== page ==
In the early days of the project, I was doing updates every week, then every two weeks, and then… whenever they’re ready. Open development is still pretty new to me, and I guess this is just how things go when a project gets bigger and more people get involved.

v0.15, our next update, is shaping up to be the biggest update we’ve done yet. We’re finally taking on some of the really big, scary problems with the game that we’ve kept pushing back. This includes:

A quest system! I’ve got this cool idea for a meta progression system that I’m dying to try out. People have talked about wanting more from each playthrough – about making the game longer, or harder – but that’s not the direction I wanna take things in. I want to keep Dicey Dungeons short, snappy and fun – and instead, push the design in other directions – weirder, more playful. A good reference point I think about here is doing a level one run in Dark Souls: it’s not interesting because it’s hard, it’s interesting because it gives you this narrow focus on a subset of the design, and makes you think about the systems that you know in a new way.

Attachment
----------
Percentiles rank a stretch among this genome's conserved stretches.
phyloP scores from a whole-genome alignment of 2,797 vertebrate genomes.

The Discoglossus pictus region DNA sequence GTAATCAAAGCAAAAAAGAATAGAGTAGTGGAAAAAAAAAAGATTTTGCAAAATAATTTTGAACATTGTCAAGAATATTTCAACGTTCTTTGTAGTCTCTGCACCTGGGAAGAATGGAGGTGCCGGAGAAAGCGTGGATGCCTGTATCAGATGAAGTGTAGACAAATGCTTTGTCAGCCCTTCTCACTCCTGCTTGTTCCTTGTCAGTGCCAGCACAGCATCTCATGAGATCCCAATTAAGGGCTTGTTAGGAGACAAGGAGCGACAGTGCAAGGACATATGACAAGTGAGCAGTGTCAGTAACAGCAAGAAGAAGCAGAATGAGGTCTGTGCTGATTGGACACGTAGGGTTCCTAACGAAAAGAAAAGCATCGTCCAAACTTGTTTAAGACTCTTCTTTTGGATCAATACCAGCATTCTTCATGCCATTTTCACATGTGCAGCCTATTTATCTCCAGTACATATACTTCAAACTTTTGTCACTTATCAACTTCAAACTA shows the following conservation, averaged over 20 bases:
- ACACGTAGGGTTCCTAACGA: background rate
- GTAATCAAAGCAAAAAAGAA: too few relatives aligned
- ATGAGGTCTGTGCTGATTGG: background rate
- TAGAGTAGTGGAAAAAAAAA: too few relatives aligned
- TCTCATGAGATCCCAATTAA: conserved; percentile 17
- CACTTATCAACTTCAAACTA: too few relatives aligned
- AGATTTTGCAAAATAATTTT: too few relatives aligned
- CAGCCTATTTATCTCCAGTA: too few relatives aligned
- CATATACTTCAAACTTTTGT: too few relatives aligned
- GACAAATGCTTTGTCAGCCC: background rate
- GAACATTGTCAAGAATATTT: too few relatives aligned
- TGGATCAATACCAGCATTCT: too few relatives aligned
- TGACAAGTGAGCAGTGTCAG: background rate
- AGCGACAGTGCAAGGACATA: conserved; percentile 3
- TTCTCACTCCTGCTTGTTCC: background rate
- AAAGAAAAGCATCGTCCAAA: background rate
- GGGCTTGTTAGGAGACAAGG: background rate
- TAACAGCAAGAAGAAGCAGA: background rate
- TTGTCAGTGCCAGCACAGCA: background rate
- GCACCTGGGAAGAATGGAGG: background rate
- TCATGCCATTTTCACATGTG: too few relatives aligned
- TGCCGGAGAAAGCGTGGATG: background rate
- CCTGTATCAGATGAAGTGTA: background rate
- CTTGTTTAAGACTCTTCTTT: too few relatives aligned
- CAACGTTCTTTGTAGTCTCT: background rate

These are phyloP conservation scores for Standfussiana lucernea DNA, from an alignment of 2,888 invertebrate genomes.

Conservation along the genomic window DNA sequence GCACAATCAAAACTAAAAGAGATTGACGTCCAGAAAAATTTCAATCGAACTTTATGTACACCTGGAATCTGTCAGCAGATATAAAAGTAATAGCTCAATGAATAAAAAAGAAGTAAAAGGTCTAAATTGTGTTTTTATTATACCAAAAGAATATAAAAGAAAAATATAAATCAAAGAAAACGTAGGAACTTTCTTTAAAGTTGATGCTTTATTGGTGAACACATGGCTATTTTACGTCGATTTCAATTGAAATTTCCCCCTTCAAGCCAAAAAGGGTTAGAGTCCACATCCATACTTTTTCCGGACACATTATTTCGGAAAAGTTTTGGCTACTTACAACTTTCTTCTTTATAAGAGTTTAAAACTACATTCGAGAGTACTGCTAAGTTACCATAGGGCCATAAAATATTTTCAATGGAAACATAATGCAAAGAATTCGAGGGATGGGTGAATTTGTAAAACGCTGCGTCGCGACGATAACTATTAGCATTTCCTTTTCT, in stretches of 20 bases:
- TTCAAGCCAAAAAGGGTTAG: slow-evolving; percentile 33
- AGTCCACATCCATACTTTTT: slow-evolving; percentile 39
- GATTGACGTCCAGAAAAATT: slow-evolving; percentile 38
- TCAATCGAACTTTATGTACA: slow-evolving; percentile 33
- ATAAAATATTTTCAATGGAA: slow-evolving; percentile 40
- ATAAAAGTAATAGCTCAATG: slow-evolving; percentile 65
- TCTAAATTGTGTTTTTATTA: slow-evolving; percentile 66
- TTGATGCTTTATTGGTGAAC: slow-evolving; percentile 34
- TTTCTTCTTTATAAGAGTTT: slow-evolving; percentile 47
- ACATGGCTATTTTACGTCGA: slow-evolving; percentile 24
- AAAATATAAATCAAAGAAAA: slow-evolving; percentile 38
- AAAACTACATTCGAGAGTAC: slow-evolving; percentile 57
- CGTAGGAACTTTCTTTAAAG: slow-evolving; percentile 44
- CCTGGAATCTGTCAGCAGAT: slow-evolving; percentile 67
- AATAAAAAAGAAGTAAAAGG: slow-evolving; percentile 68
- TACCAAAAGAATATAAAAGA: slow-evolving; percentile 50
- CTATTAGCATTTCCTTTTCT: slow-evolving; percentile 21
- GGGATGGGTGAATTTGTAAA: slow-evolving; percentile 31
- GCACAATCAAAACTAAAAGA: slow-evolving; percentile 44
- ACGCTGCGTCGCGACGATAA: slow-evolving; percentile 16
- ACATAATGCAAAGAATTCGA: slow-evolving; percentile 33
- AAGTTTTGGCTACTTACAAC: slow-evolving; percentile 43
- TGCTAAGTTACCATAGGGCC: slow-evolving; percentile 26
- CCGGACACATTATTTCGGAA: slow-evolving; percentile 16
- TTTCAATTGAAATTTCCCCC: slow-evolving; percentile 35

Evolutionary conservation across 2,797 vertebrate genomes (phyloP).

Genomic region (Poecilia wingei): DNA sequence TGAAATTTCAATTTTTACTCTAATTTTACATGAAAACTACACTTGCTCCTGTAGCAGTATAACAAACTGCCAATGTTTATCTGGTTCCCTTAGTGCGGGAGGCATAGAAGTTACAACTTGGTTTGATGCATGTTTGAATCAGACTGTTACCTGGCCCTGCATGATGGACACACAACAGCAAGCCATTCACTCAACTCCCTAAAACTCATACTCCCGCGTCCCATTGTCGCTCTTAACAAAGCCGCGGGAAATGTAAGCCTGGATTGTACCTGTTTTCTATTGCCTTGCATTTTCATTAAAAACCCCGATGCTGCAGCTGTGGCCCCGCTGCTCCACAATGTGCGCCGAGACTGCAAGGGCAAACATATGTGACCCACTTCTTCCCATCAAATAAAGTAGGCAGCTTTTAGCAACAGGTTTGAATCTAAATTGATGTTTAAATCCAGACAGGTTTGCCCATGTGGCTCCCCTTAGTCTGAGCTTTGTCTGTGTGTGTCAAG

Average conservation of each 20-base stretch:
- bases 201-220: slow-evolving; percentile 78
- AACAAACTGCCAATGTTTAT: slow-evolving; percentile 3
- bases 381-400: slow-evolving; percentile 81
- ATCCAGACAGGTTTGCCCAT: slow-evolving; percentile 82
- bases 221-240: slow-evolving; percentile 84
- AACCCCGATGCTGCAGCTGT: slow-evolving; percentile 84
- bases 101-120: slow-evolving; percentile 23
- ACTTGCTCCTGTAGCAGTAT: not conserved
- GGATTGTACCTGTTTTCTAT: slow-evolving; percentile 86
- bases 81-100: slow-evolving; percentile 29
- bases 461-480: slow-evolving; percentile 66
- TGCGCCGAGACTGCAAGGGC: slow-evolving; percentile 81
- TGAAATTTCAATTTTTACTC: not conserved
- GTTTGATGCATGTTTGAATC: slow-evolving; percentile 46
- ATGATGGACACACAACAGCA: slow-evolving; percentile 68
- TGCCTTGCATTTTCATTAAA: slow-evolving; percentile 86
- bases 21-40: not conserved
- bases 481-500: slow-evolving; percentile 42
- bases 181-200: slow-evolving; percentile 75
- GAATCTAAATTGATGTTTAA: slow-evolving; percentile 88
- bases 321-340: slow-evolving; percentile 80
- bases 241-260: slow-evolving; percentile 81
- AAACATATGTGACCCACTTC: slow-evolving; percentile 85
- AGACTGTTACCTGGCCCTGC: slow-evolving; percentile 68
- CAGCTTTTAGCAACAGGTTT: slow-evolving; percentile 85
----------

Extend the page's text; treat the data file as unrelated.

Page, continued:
Finish the Jester! I want to finally finish up the Jester character, and take them out of alpha. Being so different from the other characters, the Jester’s definitely been the toughest character to get right. They’re getting pretty close to done now, though.

Smarter Enemies! I’ve been working on a new AI system, using the same algorithm as AlphaGO, Monte Carlo Tree Search. It’s, uh, maybe a little overkill for Dicey Dungeons, actually. But it is nice to finally have this problem figured out!

Tutorialisation! I want to finally do some work to improve the early game for new players. This includes new features that make it easier to figure out what’s going on, like tooltips and being able to see the enemy deck on your turn, but also better signalling of what’s happening with animations and sounds and UI, and a short tutorial mode to explain how to play. All this stuff is really overdue!

Story! Or, the beginnings of it, at least. We’ve been putting this off for a while, and we’re not planning anything too elaborate – but we have a lot of ideas about this world we’ve created, and we’re looking forward to introducing some of it in the next update.

I consider all five of those things essential for the next update, and we won’t release it until we have all of them. This means that things are going to take a little longer. Thanks you for your patience!


We’re thinking about the end